When a chimpanzee stockpiles rocks as weapons or when a frog sends out mating calls, we might easily assume these animals know their own motivations--that they use the same psychological mechanisms that we do. But asBeyond the Brainindicates, this is a dangerous assumption because animals have different evolutionary trajectories, ecological niches, and physical attributes. How do these differences influence animal thinking and behavior? Removing our human-centered spectacles, Louise Barrett investigates the mind and brain and offers an alternative approach for understanding animal and human cognition. Drawing on examples from animal behavior, comparative psychology, robotics, artificial life, developmental psychology, and cognitive science, Barrett provides remarkable new insights into how animals and humans depend on their bodies and environment--not just their brains--to behave intelligently.
Barrett begins with an overview of human cognitive adaptations and how these color our views of other species, brains, and minds. Considering when it is worth having a big brain--or indeed having a brain at all--she investigates exactly what brains are good at. Showing that the brain's evolutionary function guides action in the world, she looks at how physical structure contributes to cognitive processes, and she demonstrates how these processes employ materials and resources in specific environments.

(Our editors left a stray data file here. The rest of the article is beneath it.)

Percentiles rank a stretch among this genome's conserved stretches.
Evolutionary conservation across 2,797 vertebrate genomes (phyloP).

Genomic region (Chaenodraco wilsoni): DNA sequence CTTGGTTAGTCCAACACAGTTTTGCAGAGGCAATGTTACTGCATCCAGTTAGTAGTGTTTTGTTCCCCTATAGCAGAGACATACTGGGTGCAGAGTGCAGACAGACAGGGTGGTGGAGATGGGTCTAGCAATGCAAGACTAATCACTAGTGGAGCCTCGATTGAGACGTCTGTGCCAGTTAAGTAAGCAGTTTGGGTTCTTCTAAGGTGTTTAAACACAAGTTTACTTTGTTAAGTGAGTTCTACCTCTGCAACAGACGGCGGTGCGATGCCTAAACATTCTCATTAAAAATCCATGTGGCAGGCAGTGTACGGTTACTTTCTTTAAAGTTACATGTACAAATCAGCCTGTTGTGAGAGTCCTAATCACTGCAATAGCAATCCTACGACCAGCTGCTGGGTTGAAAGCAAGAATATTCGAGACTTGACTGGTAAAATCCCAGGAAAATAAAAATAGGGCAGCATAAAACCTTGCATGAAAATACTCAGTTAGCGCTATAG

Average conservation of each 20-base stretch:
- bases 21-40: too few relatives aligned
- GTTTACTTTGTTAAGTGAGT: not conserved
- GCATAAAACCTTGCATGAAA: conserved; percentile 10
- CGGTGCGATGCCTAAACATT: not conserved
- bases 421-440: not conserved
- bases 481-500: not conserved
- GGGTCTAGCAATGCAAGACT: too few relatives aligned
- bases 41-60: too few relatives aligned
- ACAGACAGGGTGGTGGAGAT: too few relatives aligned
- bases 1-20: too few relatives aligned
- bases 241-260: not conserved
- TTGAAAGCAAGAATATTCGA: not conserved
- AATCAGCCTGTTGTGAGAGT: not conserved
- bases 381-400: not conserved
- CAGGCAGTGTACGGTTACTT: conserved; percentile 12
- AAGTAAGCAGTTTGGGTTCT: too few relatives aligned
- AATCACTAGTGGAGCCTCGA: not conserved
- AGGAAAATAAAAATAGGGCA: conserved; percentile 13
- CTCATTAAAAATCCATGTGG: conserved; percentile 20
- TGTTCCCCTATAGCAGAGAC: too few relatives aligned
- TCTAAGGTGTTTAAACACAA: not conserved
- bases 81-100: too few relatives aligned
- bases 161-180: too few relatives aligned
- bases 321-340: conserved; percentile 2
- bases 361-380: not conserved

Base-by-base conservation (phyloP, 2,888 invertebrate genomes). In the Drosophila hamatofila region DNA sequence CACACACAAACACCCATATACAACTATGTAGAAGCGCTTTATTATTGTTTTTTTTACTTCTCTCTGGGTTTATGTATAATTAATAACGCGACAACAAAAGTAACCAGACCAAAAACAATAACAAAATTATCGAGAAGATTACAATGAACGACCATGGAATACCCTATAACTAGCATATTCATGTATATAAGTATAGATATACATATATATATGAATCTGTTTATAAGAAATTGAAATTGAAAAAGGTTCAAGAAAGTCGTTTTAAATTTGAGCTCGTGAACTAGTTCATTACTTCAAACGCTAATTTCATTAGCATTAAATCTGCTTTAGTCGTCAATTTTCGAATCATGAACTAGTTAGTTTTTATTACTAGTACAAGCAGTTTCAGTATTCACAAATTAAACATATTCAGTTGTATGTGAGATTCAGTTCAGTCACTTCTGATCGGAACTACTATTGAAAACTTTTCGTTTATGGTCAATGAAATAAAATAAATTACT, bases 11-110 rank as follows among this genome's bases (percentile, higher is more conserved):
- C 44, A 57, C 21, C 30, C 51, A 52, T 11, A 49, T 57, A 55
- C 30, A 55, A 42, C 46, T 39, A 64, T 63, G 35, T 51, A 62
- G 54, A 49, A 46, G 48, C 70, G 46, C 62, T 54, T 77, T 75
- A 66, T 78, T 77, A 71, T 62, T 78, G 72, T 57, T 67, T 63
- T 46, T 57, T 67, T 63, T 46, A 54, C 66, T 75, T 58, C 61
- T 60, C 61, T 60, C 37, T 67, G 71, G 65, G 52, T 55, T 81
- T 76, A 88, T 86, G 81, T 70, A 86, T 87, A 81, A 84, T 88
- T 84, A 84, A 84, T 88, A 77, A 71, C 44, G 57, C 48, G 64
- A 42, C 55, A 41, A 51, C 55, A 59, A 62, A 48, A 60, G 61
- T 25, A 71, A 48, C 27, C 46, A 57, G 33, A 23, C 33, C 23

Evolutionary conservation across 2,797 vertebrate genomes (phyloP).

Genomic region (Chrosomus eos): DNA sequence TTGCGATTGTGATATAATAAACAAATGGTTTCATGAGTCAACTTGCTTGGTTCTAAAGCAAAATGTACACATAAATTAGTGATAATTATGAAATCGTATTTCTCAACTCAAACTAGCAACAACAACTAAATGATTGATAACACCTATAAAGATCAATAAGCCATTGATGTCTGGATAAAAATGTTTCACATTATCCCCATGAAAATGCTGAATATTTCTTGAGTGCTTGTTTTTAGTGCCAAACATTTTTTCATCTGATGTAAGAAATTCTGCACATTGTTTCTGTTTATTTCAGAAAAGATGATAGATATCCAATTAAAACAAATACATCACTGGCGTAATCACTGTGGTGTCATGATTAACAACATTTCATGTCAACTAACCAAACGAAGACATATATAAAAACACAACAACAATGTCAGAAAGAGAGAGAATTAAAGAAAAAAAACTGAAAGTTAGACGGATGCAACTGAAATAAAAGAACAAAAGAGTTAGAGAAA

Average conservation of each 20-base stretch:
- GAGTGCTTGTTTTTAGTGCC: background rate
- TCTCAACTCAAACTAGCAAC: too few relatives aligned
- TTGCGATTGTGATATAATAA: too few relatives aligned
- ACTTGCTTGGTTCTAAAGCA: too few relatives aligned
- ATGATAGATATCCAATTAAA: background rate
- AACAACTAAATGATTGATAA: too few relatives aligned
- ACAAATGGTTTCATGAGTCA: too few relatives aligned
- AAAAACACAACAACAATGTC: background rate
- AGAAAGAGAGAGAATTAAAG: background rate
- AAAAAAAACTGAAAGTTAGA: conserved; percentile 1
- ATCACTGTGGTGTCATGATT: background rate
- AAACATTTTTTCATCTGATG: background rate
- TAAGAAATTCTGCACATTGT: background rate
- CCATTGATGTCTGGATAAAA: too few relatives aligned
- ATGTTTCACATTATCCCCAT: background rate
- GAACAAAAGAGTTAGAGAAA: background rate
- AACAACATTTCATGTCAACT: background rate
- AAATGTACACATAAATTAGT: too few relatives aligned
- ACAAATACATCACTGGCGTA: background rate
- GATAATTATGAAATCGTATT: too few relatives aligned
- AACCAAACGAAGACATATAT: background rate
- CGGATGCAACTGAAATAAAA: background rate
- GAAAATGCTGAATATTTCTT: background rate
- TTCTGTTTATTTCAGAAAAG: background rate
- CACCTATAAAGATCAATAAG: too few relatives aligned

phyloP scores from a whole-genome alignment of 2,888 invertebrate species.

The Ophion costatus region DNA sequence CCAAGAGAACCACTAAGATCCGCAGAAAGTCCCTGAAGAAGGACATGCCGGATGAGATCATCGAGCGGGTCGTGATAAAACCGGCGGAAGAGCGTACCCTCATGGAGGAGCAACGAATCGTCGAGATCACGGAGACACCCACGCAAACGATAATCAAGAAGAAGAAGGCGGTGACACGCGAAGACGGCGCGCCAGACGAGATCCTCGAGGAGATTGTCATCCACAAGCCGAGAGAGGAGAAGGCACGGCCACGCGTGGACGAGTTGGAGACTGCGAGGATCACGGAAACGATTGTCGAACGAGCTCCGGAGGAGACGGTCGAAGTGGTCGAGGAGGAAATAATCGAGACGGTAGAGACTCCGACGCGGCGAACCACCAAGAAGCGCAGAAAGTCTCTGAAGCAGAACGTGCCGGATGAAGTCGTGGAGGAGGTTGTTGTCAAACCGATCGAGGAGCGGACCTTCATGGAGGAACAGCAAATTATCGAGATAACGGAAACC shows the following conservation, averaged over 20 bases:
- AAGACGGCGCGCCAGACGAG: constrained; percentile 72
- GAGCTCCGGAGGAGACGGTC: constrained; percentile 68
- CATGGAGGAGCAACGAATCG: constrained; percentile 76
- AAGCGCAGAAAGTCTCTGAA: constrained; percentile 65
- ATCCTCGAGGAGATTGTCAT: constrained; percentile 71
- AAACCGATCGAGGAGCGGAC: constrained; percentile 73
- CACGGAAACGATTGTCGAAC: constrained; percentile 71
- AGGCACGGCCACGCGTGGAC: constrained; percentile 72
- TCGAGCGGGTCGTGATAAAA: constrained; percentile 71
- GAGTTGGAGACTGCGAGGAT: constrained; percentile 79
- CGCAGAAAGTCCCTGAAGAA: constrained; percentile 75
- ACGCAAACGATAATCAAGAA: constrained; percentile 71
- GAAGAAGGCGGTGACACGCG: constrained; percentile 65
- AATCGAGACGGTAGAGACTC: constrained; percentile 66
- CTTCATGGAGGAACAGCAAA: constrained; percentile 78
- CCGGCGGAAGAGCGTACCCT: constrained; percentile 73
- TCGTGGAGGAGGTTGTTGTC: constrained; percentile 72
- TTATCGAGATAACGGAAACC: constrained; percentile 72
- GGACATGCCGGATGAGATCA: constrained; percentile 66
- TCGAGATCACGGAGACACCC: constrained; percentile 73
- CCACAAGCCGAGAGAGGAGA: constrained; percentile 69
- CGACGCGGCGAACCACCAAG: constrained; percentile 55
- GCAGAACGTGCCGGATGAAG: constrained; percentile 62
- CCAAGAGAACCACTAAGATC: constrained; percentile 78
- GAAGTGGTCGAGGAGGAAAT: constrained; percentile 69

Arguing that thinking and behavior constitute a property of the whole organism, not just the brain,Beyond the Brainillustrates how the body, brain, and cognition are tied to the wider world.
Subjects: Psychology, Health Sciences, Ecology & Evolutionary Biology
Table of Contents
You are viewing the table of contents
You do not have access to this
on JSTOR. Try logging in through your institution for access.